A top Russian computer security researcher has been arrested and charged with treason, Russian media has reported. Ruslan Stoyanov, Head of the Computer Incidents Investigation Team at respected security firm Kaspersky Labs, is under investigation, Kaspersky confirmed to me in an email.
The timing of the arrest is curious, as it involves an incident that predates Stoyanov’s time at Kaspersky, the firm says. Stoyanov has been at Kaspersky since 2012. It’s unclear if the arrest has anything to do with alleged Russian meddling in the recent U.S. election.
The incident raises questions about the relationship between private security experts and government investigators in Russia — and perhaps in other nations, too.
Stoyanov has investigated cybergang bank hacking at Kaspersky, according to blog posts he has written for Securelist.com, a Kaspersky publication. In 2015, he penned, “Russian financial cybercrime: How it Works. ” He also wrote as detailed account called “The Hunt for Turk,” a Russian criminal gang accused of stealing three billion rubles.
“We are pleased that the police authorities were able to put the wealth of information we accumulated to good use: to detain suspects and, most importantly, to put an end to the theft,” he wrote.
Somehow, Stoyanov went from law enforcement ally to enemy in Russia.
“The case against this employee does not involve Kaspersky Lab. The employee, who is Head of the Computer Incidents Investigation Team, is under investigation for a period predating his employment at Kaspersky Lab. We do not possess details of the investigation. The work of Kaspersky Lab’s Computer Incidents Investigation Team is unaffected by these developments,” Kaspersky said in a statement.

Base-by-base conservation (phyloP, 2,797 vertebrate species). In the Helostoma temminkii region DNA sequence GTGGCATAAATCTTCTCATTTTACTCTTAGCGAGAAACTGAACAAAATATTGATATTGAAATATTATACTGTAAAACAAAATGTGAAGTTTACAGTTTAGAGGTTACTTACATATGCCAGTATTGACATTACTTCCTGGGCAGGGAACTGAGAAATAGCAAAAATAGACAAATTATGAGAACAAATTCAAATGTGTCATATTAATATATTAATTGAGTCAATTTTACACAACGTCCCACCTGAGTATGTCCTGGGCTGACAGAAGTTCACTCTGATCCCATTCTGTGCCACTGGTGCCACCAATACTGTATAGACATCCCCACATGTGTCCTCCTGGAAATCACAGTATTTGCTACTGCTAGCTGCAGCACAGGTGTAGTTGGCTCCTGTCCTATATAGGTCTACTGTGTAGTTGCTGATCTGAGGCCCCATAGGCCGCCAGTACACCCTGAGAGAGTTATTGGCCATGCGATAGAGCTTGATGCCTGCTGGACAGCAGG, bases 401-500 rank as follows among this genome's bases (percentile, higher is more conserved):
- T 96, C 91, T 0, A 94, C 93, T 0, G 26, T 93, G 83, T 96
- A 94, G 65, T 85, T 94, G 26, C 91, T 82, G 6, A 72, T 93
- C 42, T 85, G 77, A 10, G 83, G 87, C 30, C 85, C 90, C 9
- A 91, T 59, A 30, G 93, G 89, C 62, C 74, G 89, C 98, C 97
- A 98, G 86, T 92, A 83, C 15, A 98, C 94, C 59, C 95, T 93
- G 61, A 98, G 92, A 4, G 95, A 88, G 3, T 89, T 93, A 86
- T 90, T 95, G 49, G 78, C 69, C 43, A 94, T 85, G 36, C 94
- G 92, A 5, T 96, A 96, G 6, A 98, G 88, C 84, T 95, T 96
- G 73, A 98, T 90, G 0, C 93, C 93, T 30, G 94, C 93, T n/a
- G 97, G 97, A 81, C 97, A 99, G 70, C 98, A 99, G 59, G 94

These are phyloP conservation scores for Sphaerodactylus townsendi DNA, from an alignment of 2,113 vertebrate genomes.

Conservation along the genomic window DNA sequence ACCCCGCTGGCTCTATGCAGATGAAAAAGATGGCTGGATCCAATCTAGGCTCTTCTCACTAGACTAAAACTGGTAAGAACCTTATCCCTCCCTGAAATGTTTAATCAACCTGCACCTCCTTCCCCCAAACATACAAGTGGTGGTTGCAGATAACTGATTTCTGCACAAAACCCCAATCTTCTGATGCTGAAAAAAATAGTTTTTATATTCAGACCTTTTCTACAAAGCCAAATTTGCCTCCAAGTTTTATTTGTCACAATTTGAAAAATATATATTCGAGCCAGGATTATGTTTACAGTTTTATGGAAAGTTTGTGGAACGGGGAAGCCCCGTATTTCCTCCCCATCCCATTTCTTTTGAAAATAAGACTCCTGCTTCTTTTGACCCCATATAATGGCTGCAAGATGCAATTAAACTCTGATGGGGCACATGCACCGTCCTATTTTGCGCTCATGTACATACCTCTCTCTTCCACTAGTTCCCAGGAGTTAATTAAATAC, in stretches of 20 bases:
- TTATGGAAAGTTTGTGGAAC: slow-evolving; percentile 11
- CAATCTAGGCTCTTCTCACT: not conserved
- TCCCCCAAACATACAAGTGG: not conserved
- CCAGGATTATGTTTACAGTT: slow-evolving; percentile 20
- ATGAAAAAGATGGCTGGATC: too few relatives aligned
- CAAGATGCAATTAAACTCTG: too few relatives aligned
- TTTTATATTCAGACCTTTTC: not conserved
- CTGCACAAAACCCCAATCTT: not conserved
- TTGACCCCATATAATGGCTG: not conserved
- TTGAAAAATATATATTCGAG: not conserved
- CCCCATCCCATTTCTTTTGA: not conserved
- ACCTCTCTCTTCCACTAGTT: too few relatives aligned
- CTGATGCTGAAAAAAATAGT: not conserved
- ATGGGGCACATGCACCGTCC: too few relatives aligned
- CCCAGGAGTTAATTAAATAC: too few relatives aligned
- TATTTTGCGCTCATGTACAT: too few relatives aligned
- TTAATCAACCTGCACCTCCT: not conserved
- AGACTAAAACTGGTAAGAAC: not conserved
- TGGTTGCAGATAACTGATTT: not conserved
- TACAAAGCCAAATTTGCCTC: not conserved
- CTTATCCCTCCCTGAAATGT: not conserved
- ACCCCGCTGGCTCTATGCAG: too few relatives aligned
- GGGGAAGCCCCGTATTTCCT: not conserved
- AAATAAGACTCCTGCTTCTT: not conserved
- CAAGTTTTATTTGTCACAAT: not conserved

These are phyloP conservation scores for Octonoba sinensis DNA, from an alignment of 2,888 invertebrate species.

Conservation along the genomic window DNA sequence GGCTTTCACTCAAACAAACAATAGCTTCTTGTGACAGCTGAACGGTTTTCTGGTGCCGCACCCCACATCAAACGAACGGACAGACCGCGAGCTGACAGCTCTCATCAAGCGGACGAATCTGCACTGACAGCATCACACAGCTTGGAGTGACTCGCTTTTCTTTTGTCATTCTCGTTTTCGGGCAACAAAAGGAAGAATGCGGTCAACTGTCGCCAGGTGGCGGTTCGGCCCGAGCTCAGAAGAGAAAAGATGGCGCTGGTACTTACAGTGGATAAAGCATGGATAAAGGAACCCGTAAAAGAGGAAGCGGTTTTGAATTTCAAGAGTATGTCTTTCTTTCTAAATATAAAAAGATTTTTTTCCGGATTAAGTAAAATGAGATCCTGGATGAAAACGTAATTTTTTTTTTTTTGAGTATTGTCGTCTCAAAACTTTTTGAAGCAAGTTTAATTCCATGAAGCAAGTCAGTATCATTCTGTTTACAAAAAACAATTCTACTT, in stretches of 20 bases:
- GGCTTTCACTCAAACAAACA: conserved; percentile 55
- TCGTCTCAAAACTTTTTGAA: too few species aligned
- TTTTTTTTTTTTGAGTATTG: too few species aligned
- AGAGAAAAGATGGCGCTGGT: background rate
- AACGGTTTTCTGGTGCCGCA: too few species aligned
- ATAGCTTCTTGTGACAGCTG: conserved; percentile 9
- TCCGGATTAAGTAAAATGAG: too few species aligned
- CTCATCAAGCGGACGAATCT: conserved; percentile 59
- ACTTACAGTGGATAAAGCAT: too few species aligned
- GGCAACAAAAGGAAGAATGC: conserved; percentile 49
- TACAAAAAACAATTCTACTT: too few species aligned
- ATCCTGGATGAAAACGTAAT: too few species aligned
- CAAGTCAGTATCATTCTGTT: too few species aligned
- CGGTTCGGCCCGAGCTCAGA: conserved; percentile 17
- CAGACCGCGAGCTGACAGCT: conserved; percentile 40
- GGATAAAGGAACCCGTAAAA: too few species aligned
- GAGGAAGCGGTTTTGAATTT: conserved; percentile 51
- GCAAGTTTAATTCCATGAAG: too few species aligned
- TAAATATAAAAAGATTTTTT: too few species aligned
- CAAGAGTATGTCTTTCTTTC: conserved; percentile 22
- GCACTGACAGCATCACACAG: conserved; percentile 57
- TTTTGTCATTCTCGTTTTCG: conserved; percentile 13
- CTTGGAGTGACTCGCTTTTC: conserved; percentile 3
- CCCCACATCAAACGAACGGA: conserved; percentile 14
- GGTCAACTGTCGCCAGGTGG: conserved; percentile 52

According to Stoyanov’s LinkedIn page, he worked for the Ministry of Interior/Moscow Cyber Crime Unit from 2000 – 2006.
The arrest is sure to make the relationship between security researchers and law enforcement more complicated. The Associated Press quoted Russian journalist Andrei Soldatov, who put the arrest into context.
“It destroys a system that has been 20 years in the making, the system of relations between intelligence agencies and companies like Kaspersky,” he said. “Intelligence agencies used to ask for Kaspersky’s advice, and this is how informal ties were built. This romance is clearly over.”
Morey Haber, vice president of technology at U.S.-based security firm Beyond Trust, cautioned against jumping to conclusions.
“Speculation from incident this won’t help anybody,” he said. “What was his role in the Russian government before he was hired by Kaspersky? Was he a white hat, a black hat, or a grey hat? Could he have provided techniques (to other hackers)? We just don’t know.”
Haber added that many security companies hire security experts who have worked in the government, or as black hat hackers, in the past, and that can create complicated situations.
“His former life is coming back and causing trouble for his current employer,” he said, stressing that Kaspersky is an “exceptional” antivirus company. “Any time you take someone from high risk area you assume the risk.”
This is a developing story; I’ll be updating as more information comes in.
If you’ve read this far, perhaps you’d like to support what I do. That’s easy. Sign up for my free email list, click on an advertisement, or just share the story.